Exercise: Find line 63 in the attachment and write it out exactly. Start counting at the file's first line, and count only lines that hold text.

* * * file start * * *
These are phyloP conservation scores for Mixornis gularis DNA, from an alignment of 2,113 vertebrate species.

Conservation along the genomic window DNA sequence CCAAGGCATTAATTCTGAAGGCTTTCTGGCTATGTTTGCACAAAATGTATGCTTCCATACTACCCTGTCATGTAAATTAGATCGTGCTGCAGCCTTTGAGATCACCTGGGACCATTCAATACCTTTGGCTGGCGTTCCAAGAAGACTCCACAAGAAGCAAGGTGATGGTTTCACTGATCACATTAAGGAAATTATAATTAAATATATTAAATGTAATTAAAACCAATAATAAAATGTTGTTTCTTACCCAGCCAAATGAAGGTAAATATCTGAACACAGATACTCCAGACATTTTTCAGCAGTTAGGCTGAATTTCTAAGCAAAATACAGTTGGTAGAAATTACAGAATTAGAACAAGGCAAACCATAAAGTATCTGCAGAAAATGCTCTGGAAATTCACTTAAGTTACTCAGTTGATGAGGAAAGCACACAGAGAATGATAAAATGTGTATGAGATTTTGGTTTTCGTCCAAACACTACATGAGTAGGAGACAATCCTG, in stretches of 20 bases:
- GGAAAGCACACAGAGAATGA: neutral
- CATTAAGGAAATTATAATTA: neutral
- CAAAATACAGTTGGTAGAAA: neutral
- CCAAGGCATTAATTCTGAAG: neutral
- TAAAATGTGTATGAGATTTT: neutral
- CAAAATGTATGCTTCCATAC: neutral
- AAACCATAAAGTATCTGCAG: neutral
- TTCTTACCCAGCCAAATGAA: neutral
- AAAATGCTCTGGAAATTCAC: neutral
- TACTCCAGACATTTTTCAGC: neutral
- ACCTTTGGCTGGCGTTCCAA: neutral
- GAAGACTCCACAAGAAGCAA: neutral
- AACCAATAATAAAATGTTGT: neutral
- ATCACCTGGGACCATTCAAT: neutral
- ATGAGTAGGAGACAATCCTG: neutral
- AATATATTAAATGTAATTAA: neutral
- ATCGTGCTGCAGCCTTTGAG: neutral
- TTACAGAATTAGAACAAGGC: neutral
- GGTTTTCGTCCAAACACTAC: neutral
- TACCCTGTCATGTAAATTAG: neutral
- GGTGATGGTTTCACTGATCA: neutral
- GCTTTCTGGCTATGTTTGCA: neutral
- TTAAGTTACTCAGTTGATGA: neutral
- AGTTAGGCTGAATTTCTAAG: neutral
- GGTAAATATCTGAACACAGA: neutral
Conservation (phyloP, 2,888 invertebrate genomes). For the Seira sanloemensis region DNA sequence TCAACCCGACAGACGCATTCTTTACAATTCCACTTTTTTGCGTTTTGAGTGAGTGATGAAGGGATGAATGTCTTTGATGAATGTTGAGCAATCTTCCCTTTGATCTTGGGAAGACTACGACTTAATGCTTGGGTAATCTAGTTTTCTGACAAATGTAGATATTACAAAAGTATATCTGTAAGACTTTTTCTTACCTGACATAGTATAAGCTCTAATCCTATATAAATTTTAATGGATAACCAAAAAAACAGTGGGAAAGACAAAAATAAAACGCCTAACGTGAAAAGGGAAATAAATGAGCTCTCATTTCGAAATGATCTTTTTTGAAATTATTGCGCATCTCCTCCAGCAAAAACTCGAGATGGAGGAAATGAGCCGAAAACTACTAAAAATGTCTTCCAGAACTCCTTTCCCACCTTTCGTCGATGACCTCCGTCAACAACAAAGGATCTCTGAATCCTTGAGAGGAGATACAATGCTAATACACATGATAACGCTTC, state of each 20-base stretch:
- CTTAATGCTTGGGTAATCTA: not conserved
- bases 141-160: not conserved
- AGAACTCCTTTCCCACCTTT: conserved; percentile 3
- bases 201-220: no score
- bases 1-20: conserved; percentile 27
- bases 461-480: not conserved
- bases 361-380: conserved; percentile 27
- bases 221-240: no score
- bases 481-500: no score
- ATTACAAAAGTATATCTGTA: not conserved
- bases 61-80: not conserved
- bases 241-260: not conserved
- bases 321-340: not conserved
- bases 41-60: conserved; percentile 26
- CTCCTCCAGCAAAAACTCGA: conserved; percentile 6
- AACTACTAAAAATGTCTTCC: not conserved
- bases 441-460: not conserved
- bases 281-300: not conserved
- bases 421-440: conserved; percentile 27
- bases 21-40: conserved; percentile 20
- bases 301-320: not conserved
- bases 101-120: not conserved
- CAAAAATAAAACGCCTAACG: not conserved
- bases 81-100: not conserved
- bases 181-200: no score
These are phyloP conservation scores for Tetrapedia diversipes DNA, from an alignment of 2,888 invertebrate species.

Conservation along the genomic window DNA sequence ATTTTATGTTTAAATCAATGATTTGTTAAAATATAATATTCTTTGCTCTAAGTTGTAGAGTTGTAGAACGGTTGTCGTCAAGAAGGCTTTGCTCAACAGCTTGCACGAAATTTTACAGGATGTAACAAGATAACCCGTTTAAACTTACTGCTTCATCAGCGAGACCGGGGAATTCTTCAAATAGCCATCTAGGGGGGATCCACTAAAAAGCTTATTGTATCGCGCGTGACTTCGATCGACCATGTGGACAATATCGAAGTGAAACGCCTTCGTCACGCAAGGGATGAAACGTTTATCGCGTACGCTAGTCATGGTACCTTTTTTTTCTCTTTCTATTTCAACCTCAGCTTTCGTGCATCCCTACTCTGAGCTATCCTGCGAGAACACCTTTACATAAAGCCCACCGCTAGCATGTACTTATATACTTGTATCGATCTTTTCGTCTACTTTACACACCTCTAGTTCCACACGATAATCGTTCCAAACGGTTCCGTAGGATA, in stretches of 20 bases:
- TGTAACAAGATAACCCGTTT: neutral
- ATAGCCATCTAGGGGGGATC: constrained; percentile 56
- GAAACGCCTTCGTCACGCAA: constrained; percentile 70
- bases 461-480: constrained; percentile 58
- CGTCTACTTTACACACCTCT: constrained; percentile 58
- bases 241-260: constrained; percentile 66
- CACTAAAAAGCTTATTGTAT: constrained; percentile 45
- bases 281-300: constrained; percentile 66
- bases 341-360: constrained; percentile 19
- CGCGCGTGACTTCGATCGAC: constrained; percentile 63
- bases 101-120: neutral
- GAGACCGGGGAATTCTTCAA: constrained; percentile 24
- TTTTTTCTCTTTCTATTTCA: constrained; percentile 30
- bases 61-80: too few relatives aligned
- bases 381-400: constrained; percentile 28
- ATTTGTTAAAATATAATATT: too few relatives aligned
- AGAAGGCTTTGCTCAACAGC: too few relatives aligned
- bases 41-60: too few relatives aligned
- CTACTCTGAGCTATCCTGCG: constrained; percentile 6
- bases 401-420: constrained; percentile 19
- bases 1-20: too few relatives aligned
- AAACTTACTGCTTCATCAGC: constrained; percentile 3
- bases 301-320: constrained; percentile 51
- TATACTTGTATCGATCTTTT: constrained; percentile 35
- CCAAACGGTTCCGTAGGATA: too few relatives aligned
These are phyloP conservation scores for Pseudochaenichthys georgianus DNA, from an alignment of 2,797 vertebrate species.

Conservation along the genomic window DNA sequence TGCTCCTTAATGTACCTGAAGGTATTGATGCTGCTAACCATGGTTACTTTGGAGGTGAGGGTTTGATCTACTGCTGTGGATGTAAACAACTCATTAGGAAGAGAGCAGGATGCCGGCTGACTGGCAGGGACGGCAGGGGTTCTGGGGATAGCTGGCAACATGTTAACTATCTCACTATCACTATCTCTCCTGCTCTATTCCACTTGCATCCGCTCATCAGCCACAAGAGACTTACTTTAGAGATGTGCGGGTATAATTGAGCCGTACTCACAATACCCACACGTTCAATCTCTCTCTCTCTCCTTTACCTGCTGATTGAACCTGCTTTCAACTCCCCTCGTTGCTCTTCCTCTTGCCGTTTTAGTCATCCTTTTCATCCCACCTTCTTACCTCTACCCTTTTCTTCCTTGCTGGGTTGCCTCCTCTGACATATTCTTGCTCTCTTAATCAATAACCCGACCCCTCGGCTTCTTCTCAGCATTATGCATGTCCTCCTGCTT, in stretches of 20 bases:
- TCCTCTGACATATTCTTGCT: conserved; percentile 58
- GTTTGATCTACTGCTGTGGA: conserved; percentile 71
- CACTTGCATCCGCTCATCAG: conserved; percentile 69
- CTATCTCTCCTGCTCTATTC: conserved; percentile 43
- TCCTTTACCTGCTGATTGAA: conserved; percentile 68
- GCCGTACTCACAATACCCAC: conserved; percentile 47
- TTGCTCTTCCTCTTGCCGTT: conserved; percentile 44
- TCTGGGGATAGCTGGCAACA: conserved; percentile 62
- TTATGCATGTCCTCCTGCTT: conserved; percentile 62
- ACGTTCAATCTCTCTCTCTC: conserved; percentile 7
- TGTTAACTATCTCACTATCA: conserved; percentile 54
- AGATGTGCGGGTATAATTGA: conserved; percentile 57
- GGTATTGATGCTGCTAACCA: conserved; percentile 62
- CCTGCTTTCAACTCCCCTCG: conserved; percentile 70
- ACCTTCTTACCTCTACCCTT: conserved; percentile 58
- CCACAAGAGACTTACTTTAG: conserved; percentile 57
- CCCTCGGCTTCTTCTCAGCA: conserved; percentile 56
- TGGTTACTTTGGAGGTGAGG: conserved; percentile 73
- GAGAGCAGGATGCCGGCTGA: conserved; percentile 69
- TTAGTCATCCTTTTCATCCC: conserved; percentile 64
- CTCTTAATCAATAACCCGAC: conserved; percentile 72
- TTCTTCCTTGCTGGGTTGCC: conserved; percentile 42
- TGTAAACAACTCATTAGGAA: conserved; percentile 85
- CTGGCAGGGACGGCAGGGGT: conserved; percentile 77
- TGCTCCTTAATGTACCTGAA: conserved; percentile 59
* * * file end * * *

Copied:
- bases 281-300: constrained; percentile 66